Marj Hatzell isn't a writer but she plays one on TV. She's a Domestic Engineer, Total Babe, and SAHM of two boys with Autism. Marj was a band geek (she played the flute, and one time, at band camp) and prefers dogs to people, which means she has STELLAR social skills. She can be bribed to do anything with potatoes and/or bacon. Marj goes to eleven. Also? 42. You can find her at her non-paying day job, the wildly unsuccessful blog The Domestic Goddess, at Twitter, and on Facebook and at her not-so-new and just-as-unsucessful blog, The Crazy Dog Lady.
British Breakfast Tea with Raw Local Honey. Or Margaritas. One of the two.
No excuses for inappropriate behavior!I don't let my kids use their disabilities as an excuse for their behavior. And I don't use their disabilities as an excuse, either.
If there's one thing that irks me it's hearing other parents, particularly autism parents, tell me their child did XYZ, "because of their autism."
Newsflash: having a disability doesn't give your child a free pass to misbehave. And while I'm all for explaining and providing a reason for a child's misbehavior and sometimes it is necessary to explain why their child may have done something out-of-the-ordinary, writing it off as an excuse for little Johnny's tantrum at the park? Not OK with me!
According to neighbors and former teachers, George Hodgins was a pleasant adult with autism. He was non-verbal and afraid of the neighborhood dogs but enjoyed hikes, going on walks, and listening to music. This past week, however, things took a sad turn for the worst. George's mother shot her only child in his bedroom and turned the gun on herself. Her husband, George's father, found them a few hours later.
Shock therapy: torture or treatment?The United Nations calls it barbaric. And yet at a Massachusetts school, notorious for its use of aversive therapies on disabled students, shock therapy is a part of every day behavior management.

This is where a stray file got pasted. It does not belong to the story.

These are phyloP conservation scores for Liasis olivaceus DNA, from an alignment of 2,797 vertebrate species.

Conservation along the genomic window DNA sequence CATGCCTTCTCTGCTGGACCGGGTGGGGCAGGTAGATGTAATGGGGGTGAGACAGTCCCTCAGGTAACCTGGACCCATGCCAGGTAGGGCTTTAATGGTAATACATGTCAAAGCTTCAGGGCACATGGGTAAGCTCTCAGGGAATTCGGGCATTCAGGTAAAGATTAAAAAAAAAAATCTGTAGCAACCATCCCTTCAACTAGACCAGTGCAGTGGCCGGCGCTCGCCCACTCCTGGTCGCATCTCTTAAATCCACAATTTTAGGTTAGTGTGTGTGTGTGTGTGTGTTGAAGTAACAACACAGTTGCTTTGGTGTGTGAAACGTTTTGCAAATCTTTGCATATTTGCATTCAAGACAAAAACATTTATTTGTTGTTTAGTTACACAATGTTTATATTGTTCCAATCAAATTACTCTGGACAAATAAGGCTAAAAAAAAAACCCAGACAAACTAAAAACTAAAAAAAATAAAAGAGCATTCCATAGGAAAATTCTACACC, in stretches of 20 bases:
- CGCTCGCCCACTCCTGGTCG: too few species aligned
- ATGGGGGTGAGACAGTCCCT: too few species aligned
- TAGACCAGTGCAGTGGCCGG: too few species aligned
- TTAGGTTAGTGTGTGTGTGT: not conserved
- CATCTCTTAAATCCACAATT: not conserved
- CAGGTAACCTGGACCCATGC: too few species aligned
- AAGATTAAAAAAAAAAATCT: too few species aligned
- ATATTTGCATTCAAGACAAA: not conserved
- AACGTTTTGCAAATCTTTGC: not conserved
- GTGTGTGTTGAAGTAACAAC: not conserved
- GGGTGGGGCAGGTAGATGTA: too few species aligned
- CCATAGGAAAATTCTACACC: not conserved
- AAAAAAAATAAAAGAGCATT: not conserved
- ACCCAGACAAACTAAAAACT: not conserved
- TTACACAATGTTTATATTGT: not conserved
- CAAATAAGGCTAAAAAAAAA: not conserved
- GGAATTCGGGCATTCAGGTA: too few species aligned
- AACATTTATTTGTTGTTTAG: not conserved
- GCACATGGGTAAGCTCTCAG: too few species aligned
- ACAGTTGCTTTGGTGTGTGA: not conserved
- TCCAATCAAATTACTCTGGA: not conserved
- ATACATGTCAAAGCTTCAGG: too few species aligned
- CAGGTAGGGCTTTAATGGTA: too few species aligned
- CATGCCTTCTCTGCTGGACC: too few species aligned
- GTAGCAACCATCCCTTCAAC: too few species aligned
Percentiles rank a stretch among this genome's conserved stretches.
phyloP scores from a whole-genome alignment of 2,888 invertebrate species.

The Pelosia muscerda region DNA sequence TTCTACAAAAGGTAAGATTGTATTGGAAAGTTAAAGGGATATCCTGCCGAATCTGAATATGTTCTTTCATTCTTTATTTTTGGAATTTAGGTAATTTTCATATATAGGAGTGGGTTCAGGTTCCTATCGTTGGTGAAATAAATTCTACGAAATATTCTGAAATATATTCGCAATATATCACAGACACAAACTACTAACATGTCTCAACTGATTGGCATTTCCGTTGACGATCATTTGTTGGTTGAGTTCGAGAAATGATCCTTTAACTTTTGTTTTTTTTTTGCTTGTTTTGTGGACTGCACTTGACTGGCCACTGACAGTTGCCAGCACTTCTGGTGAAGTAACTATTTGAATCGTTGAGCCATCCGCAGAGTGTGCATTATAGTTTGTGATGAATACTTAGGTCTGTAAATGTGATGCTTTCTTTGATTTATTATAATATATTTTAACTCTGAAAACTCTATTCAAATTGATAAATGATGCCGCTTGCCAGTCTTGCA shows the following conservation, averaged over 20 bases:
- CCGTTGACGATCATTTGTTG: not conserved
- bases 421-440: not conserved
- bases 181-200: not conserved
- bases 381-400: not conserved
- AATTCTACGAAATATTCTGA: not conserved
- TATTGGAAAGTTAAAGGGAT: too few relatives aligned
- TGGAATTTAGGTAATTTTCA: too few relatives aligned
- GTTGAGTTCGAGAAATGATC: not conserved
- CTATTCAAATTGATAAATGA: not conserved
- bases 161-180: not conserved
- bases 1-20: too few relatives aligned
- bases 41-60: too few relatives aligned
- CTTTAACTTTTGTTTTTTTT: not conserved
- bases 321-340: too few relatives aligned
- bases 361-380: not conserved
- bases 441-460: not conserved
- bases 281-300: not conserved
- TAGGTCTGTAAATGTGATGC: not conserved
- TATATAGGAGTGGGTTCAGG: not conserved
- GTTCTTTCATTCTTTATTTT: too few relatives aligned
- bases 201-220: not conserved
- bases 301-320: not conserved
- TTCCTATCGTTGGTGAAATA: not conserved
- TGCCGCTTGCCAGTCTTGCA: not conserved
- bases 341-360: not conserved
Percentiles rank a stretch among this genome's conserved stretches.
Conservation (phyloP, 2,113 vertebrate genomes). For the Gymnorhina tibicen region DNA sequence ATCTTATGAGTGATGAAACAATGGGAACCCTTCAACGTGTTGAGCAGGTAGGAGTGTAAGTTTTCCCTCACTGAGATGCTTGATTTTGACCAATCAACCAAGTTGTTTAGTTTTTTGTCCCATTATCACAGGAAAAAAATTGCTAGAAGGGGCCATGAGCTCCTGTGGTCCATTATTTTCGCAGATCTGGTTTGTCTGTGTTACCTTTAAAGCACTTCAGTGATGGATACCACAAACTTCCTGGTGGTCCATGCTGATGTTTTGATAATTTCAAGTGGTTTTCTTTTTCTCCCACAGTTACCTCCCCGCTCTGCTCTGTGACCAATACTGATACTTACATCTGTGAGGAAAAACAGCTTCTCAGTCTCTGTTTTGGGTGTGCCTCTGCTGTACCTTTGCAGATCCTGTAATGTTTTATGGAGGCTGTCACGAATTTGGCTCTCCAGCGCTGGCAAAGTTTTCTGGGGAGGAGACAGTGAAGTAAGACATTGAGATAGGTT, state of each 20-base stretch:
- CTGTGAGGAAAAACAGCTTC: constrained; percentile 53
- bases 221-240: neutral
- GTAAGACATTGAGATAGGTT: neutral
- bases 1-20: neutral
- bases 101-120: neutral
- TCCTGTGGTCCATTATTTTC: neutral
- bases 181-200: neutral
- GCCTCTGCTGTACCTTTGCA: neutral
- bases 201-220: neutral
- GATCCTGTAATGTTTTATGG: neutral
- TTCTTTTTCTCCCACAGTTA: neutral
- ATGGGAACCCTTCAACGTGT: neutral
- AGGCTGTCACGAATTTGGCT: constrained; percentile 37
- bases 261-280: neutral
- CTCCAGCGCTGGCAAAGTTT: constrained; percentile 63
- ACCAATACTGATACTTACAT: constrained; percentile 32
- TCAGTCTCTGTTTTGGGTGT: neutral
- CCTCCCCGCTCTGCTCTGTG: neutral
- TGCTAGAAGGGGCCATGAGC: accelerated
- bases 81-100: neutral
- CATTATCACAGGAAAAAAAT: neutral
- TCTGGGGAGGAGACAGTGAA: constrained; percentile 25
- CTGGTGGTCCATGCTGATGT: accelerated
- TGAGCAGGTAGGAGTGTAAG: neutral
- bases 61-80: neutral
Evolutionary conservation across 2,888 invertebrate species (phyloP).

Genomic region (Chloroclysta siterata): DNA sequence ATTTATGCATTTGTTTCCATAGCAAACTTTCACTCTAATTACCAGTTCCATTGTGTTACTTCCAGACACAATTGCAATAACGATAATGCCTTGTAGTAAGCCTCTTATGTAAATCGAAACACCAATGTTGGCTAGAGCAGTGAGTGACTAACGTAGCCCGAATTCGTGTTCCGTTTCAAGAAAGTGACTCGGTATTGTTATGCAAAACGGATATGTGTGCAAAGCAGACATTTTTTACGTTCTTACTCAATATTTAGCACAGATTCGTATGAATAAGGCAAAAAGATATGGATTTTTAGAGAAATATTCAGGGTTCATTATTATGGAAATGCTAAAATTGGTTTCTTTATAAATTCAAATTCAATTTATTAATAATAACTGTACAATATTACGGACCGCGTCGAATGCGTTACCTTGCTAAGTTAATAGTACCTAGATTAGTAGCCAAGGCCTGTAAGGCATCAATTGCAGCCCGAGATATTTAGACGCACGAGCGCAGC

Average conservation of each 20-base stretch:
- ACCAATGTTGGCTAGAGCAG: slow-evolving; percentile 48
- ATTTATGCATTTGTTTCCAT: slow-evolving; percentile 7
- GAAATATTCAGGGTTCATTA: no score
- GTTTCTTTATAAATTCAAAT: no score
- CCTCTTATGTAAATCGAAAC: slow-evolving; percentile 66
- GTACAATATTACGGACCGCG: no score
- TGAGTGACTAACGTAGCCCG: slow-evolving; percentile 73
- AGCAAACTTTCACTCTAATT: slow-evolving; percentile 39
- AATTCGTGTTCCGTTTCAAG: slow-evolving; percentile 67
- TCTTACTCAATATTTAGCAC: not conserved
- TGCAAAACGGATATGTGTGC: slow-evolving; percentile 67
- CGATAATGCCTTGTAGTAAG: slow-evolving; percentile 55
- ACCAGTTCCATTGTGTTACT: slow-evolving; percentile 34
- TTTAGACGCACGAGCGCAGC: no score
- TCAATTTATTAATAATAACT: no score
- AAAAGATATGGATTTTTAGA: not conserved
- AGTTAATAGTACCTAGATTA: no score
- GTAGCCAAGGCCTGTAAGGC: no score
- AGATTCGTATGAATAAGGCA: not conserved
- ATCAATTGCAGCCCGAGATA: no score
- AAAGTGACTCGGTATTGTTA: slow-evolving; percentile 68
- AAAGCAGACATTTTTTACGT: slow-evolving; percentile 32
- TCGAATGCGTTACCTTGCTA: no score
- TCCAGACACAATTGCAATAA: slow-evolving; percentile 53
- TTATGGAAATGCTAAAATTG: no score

A recent court case, in which a family is asking for a videotape of their son being abused at the school to be unsealed and viewed, has once again brought the center to the forefront of the news. His mother is calling it abusive torture. Her son, despondent for days after the incident, was a student at the school.
So why is it allowed to continue at the Judge Rotenberg Center in Massachusetts?
Hand in Hand through life togetherWhen my husband and I first suspected our son Ian was autistic, we weren't sure what to think about his future. We had heard nothing but sadness, negativity, horror, and bleak pictures painted about what would happen to us when we were no longer around to care for him. When we were over the initial shock (okay, not so shocking, since we INSISTED he was autistic and no one would believe us. TOLD YOU GUYS! SO THERE!), we decided we had two choices: wallow in self-pity or get positive and get proactive.
We chose the latter route because we felt our child would be best served by channeling our energies into things that would help him and help our family. Since people call us a family full of Energizer Bunnies, I think you can figure out that we decided to channel our energy into positive directions. We're just awesome like that.
One of the biggest questions parents of special needs children may have is, "What is going to happen to my child when he's an adult? What will happen when I die?" Parents have to begin planning while their child is very young for options for when they can no longer care for their disabled child.
Whether it comes because their child becomes more than they can handle or because their child is no longer safe in their home, it is a difficult task finding a placement in a group home, independent living situation, or treatment facility.